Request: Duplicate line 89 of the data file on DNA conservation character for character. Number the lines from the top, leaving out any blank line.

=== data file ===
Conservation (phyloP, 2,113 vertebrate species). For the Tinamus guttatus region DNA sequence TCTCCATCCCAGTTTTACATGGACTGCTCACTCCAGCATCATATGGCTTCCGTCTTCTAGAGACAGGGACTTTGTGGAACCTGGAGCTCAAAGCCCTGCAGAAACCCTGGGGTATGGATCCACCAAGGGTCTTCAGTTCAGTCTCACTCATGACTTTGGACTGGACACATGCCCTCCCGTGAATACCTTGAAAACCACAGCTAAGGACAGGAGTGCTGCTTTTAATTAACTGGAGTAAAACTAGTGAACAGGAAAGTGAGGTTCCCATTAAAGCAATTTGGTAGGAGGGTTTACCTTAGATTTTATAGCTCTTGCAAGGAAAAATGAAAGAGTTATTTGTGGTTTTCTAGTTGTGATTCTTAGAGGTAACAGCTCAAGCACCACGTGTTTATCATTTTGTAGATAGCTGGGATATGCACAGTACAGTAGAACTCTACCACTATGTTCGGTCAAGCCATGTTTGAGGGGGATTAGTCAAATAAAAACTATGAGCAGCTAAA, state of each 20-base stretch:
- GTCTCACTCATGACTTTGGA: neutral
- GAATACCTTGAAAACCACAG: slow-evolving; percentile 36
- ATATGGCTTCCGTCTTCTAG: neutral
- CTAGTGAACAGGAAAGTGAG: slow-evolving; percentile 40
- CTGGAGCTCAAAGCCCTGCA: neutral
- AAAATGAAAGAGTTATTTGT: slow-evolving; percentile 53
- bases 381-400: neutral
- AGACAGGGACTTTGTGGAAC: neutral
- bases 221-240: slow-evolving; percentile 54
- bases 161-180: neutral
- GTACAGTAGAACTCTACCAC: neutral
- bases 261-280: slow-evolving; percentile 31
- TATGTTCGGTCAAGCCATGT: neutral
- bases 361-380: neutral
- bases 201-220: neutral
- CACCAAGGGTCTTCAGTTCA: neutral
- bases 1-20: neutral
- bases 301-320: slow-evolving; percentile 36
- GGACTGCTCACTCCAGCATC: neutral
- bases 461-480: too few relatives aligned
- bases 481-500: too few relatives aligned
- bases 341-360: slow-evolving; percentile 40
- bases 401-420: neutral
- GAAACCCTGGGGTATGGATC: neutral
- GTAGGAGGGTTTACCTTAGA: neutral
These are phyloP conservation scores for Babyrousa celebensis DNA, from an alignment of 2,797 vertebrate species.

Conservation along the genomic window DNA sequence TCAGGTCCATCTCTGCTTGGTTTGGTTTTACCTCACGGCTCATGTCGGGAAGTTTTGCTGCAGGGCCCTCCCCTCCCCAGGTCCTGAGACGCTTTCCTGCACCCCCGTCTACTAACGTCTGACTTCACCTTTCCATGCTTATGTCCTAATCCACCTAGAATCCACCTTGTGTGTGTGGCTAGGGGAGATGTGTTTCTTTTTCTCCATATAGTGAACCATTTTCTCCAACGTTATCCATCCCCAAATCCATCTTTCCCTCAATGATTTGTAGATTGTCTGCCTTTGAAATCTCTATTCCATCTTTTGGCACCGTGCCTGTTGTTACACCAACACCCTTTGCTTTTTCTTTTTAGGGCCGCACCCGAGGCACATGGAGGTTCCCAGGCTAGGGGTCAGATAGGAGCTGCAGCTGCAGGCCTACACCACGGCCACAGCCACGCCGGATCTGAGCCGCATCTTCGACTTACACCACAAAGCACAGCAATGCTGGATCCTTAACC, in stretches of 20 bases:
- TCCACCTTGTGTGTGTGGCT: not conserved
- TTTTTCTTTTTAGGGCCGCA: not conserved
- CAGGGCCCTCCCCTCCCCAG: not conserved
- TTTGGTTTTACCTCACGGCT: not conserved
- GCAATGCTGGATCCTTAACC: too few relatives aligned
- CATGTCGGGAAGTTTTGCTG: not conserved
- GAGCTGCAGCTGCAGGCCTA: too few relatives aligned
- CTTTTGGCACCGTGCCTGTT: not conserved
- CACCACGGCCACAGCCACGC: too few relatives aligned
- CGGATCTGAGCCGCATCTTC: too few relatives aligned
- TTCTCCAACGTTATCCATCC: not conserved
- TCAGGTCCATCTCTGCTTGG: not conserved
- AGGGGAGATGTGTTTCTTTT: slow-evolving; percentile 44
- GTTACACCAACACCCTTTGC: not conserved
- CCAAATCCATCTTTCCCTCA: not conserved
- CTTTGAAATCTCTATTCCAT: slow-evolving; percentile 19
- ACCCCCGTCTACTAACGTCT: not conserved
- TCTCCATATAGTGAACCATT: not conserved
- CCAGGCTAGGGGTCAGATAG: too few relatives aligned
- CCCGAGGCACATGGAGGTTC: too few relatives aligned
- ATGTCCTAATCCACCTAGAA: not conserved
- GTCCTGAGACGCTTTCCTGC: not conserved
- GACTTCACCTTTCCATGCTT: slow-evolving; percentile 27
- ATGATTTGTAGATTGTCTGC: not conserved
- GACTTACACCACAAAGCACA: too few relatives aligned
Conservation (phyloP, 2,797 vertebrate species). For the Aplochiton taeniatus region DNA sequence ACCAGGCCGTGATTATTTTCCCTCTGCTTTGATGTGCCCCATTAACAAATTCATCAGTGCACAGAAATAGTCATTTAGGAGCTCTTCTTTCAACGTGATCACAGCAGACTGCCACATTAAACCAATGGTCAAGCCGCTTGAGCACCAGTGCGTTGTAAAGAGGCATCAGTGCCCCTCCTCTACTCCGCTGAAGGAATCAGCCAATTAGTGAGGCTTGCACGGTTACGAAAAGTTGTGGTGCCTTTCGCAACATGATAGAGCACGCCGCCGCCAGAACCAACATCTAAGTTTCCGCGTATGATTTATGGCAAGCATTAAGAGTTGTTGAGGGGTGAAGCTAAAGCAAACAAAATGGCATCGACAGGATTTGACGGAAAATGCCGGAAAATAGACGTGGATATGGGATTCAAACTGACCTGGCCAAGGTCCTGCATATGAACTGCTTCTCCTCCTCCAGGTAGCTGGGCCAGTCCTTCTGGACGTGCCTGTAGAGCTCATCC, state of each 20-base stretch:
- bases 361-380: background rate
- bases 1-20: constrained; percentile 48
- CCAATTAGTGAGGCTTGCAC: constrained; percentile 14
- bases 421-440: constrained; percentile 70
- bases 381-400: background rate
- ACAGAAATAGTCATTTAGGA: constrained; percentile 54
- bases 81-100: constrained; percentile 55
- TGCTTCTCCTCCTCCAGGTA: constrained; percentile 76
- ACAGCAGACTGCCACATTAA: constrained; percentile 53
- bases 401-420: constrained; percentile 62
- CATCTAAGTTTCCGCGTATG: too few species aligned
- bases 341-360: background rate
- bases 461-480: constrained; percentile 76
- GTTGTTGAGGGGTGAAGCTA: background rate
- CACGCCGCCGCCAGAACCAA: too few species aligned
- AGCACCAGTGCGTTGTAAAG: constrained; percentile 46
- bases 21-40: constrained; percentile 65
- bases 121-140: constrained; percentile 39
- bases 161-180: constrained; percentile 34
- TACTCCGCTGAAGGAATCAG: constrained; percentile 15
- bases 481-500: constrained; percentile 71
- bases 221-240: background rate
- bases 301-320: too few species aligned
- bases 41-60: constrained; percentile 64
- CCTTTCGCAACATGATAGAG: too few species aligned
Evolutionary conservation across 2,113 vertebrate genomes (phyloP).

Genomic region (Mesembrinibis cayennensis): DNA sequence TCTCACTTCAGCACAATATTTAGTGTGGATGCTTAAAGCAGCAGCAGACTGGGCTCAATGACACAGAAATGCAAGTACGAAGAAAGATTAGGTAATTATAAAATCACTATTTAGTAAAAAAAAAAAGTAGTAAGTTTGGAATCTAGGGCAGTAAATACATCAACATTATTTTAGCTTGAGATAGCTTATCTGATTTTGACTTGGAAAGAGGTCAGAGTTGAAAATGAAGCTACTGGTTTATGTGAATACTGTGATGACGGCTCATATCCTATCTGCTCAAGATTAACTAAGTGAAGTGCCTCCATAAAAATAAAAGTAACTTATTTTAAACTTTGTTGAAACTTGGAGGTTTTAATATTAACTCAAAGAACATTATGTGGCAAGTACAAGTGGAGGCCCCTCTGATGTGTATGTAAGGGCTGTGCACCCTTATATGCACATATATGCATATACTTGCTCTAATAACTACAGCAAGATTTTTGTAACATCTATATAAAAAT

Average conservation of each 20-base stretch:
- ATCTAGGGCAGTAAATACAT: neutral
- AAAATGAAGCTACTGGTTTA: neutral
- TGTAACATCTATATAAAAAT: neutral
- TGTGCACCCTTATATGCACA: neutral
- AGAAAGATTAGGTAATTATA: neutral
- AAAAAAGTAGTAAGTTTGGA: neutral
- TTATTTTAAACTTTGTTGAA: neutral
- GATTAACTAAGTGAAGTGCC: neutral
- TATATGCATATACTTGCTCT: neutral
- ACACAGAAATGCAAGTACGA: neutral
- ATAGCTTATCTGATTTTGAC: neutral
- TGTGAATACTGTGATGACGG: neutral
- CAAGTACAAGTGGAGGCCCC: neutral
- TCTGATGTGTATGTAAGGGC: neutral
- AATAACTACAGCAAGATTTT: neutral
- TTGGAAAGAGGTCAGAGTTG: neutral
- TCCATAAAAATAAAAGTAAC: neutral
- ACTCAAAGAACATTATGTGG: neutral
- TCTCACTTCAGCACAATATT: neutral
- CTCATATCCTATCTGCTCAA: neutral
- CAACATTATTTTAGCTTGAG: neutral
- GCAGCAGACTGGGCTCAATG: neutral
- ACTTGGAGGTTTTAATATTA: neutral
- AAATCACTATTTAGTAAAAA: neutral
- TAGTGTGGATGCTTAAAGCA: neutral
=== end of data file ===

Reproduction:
- TTATTTTAAACTTTGTTGAA: neutral